The New Woman’s Women

  • Amy D. Dooling

Abstract

As exemplary models and vehicles of instruction, the prototypical enlightened new women heroines of late Qing feminist fiction function less as a mimetic representation of reconfigured gender roles than as a feminist topos of anticipated change. By the early Republican era, however, the new woman existed not just as a literary construct but constituted an emerging social category. Despite the political setbacks encountered by the organized feminist movement in the early Republican era, particularly on the issue of women’s suffrage, vigorous modernization efforts brought women greater access to education, including institutions of higher learning such as the Beijing Women’s Normal College, which first opened its doors in 1918, professional opportunities (in such fields as teaching, medicine, and journalism), and expanded personal and political options. Such gains of course were to remain confined largely to the ranks of middleand upper-class urban women, but the phenomenon of the xin nüxing (xin funü; xinxing funü), or New Women, as they came to be known, exerted a visible impact on the social, political, and cultural landscape of 1920s and 1930s China.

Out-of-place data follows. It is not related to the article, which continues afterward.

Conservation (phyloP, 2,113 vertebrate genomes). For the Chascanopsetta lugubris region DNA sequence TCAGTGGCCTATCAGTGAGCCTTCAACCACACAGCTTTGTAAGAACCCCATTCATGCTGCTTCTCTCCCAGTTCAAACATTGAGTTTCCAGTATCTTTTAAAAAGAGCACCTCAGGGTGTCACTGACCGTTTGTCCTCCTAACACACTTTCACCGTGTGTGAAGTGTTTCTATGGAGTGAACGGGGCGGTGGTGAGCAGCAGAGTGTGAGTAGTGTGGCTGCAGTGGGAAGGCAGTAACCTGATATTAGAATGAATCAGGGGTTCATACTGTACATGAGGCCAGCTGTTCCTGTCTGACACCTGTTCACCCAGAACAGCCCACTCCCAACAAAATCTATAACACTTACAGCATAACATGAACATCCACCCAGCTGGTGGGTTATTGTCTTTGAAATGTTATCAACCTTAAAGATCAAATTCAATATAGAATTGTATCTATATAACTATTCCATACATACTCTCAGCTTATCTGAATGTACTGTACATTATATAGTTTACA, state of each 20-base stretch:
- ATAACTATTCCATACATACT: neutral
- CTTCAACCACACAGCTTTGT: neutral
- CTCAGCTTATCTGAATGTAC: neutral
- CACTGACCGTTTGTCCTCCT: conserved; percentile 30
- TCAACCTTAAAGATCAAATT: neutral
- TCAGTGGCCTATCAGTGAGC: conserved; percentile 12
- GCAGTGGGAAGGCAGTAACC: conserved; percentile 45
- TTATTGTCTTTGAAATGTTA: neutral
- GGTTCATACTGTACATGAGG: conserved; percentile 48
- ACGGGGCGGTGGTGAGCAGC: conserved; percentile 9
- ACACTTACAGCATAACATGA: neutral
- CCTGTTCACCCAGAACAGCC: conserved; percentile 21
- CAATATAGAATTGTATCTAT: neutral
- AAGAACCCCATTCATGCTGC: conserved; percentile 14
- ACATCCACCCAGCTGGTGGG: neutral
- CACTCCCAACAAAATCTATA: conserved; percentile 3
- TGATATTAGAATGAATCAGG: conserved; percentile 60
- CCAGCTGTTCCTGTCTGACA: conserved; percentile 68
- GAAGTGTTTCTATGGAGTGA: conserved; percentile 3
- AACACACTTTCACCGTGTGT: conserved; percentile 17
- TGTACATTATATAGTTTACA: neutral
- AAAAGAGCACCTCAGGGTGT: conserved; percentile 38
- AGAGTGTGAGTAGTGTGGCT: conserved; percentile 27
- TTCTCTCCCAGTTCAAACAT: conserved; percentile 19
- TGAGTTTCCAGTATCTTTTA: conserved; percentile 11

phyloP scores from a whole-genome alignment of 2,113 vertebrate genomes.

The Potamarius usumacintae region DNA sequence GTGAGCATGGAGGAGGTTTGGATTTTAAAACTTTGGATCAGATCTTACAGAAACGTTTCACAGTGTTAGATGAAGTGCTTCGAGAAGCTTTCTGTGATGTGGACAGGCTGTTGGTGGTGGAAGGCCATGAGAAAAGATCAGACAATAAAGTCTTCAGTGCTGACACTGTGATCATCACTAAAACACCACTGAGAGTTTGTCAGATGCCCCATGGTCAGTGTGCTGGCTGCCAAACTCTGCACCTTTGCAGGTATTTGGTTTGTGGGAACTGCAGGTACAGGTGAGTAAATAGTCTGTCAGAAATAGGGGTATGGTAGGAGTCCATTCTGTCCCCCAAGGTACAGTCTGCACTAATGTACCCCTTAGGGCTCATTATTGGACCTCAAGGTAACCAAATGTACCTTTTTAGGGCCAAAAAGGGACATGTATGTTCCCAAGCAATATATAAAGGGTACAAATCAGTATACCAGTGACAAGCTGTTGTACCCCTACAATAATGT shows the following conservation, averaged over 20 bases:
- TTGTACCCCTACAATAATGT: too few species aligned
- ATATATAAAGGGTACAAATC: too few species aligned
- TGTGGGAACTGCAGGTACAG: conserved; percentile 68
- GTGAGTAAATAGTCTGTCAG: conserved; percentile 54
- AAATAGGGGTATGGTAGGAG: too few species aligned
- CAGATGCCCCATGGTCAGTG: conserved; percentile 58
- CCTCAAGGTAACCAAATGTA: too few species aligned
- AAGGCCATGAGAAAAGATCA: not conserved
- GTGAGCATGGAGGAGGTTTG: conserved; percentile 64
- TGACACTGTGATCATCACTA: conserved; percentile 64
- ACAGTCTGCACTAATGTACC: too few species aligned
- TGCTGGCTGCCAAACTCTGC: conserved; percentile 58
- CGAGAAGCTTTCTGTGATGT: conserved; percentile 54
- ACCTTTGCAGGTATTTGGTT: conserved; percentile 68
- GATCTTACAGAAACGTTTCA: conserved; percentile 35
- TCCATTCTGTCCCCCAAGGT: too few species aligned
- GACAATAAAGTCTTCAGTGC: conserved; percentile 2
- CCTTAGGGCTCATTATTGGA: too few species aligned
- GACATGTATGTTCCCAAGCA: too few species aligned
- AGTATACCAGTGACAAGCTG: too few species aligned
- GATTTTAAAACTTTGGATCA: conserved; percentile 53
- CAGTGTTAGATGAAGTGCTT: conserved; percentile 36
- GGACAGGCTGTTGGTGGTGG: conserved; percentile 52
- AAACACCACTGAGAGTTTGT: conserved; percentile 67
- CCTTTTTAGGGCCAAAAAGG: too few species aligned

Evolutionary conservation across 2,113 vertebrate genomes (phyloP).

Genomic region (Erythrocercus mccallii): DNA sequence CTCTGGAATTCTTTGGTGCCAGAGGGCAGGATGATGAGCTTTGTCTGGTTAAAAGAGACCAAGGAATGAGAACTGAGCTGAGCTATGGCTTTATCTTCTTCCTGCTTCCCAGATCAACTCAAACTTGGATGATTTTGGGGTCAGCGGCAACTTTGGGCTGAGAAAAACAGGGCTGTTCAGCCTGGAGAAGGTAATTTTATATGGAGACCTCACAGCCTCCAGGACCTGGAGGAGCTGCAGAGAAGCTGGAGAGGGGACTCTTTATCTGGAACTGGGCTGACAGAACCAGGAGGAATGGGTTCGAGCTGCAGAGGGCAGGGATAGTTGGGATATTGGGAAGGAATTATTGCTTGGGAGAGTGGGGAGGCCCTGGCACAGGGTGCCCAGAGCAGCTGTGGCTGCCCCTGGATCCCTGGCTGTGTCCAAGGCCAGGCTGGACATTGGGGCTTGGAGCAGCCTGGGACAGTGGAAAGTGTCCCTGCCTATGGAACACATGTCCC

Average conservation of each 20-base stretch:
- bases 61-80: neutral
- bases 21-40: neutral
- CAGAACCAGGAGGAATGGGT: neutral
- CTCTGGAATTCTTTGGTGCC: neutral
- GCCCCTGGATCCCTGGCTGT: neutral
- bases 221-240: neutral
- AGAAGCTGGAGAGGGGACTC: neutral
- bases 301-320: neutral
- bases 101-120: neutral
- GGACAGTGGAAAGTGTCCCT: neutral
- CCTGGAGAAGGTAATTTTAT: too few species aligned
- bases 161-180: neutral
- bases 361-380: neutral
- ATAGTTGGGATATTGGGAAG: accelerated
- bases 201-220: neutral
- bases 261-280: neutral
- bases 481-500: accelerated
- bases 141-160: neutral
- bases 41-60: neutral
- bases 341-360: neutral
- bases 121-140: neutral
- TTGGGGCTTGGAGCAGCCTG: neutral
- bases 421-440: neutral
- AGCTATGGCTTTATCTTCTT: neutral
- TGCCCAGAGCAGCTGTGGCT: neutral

Keywords

Burning Depression Europe Amid Resis 

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Notes

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© Amy D. Dooling 2005

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  • Amy D. Dooling

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